We’ve been debating it for months. We’ve been watching the political and media maneuvers of both sides. We’ve been hoping for differing outcomes, depending upon our position with respect to the disengagement.
It has begun.
The first thing we know is that the IDF Chief of Staff, Dan Halutz, has told the media that 5000 (!!!!) people have infiltrated Gush Katif to assist in protesting the disengagement. Another thing we know is that just over half of the Jewish Gazan families have accepted the government’s offers of compensation. I believe that those who did not accept and will not leave peacefully do not qualify for certain benefits. We also know that a couple of communities have essentially locked out soldiers and are refusing them entry.
A visit to any of the news sites, such as Jerusalem Post and Haaretz, will reveal a large number of news and opinion articles. Haaretz has made the point, in its main editorial yesterday, that the destruction of the Temple may have been caused by religious zealots who selfishly decided that their religion was more important than either reality or the consequences to the rest of the inhabitants of the land. In the same day, they published an opinion piece by the noteworthy author, David Grossman, who is notably opposed to any occupation by Israelis, that this should be a time of mourning and sadness for all Israelis. It expresses sadness at the pain that is being caused to the departing settlers and asks for empathy.
Undoubtedly, this is a complex and heart-rending situation.
The one story that touched me more than any others was this one.
In an emotional standoff, Colonel Erez Tzukerman, head of the Golani Brigade, hugged and cried together with the settlers of Morag Monday morning in an effort to persuade them to evacuate voluntarily before Wednesday, when the forced evacuation was slated to begin.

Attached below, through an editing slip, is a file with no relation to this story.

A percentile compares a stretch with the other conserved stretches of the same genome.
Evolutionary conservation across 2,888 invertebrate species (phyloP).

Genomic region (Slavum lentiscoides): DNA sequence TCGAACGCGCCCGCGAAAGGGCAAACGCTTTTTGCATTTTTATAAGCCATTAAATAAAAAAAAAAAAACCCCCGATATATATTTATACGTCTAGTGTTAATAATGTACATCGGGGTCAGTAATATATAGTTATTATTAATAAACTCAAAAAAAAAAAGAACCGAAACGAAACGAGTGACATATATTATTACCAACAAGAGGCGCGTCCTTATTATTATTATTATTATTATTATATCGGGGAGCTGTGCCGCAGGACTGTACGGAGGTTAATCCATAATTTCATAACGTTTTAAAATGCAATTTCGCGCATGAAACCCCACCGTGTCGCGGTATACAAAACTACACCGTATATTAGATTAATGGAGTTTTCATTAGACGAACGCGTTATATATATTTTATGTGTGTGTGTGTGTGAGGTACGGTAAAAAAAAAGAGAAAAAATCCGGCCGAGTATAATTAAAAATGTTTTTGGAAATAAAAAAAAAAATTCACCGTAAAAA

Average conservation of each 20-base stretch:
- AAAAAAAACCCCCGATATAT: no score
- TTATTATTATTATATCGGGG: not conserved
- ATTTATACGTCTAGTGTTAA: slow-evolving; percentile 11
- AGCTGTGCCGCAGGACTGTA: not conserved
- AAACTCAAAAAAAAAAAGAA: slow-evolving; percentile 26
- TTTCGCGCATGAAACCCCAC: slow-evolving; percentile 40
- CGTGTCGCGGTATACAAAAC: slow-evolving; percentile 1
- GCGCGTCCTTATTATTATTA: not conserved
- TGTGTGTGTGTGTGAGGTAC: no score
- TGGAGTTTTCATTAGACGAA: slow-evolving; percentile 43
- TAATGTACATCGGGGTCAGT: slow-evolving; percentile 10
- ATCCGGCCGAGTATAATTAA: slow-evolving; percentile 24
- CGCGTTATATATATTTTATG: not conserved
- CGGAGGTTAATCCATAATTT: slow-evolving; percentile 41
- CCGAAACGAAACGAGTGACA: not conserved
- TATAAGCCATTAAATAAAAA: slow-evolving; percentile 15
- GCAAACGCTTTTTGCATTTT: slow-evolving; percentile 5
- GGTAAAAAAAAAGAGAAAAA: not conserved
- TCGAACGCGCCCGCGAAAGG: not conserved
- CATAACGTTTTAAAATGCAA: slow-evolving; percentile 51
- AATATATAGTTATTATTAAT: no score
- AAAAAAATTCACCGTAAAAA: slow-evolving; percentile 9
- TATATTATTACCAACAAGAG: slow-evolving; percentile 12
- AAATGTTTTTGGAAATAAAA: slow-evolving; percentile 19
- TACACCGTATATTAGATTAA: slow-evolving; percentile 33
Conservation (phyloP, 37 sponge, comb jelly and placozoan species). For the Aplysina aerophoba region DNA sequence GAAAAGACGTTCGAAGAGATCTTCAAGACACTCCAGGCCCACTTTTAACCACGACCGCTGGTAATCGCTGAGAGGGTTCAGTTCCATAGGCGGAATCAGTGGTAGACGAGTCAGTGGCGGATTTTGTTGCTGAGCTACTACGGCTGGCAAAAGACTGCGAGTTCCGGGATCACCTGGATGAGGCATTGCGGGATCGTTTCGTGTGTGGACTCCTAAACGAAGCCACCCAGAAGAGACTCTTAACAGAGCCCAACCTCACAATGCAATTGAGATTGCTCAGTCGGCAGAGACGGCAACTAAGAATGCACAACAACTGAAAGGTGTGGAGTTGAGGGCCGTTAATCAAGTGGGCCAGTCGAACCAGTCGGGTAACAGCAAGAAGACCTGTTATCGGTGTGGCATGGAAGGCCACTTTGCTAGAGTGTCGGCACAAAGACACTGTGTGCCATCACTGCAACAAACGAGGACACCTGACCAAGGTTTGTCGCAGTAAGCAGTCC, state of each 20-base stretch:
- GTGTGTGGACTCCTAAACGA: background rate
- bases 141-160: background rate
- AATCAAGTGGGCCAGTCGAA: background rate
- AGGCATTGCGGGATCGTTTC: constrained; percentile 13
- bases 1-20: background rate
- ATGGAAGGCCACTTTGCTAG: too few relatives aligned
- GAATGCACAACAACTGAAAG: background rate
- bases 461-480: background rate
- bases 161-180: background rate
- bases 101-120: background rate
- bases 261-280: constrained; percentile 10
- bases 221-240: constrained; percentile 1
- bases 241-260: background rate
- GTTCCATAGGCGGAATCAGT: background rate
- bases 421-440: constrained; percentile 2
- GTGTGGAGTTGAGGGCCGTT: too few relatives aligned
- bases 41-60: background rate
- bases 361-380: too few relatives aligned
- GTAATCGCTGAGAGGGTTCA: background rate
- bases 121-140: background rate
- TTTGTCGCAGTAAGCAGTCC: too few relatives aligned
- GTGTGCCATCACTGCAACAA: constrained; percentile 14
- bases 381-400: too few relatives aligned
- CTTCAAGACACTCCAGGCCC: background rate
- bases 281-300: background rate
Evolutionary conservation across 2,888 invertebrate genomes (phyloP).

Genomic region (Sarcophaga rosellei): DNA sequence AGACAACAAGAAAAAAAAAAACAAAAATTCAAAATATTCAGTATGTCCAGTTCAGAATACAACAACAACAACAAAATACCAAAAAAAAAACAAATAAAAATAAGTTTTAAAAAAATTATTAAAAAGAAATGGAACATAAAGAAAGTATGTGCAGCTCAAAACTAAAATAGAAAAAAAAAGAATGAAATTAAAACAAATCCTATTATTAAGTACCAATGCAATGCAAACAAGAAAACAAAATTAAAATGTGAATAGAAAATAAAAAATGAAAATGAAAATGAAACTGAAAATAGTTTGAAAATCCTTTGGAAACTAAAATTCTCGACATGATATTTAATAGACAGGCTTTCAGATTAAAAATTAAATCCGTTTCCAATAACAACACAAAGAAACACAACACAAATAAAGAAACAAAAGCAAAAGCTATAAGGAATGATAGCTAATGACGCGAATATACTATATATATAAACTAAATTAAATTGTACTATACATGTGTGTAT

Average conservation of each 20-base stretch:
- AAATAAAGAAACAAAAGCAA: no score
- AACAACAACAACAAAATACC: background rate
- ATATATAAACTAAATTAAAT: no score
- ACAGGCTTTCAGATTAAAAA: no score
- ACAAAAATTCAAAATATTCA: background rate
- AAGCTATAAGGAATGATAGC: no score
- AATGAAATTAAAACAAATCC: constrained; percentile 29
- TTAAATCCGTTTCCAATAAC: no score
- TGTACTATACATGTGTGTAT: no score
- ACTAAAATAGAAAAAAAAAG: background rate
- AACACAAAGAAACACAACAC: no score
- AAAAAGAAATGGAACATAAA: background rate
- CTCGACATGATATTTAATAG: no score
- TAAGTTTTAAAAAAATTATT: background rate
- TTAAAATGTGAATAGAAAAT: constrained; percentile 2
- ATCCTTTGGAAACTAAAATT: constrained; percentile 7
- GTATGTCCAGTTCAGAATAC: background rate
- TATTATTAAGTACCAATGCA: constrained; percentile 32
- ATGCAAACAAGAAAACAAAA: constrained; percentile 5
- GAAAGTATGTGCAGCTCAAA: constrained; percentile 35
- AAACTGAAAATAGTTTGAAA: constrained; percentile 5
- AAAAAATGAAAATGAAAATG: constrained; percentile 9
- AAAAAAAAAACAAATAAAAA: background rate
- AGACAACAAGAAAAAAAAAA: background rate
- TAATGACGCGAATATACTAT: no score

“We didn’t come here to clash with you, but to offer assistance and to help you, the people we once protected and worked hand in hand with,” a teary-eyed Tzukerman called out to a crowd of several hundred anti-disengagement activists gathered at the entrance to the southern settlement.
A young man suddenly emerged from the crowd with tears streaming down his face and called out to the senior officer, “I was an officer under your command, you taught me what it was to be an officer and protect the Israeli people. We are not your enemy but you have turned us into your enemy. Just six months ago, I was wearing an army uniform and serving side by side with you.”
Tzukerman then wrapped his arms, in a tight bear hug, around the former subordinate, evoking cries of anguish and sadness from the crowd.
Tzukerman told the crowd that he loved them and that he felt that the settlers of Morag were a part of this nation and always would be. “All of the officers are here and we are together on this day in a display of our love and affection to offer you help and assist you during this difficult time.”
The crowd then broke out singing Hatikva and together with the soldiers sang the national anthem.
I realize that perhaps each side had a different viewpoint with respect to the meaning of singing the Israeli national anthem at that moment, but it also shows how much they share.
Let’s hope this disengagement goes through without brothers shooting at each other, breaking bones or causing physical harm in any way. Let’s hope this disengagement goes through without any further harm to Israel’s democracy, so that the government, judicial system and IDF can continue to function in the future as befitting a strong state and democracy.
Let tears be the ultimate protest here.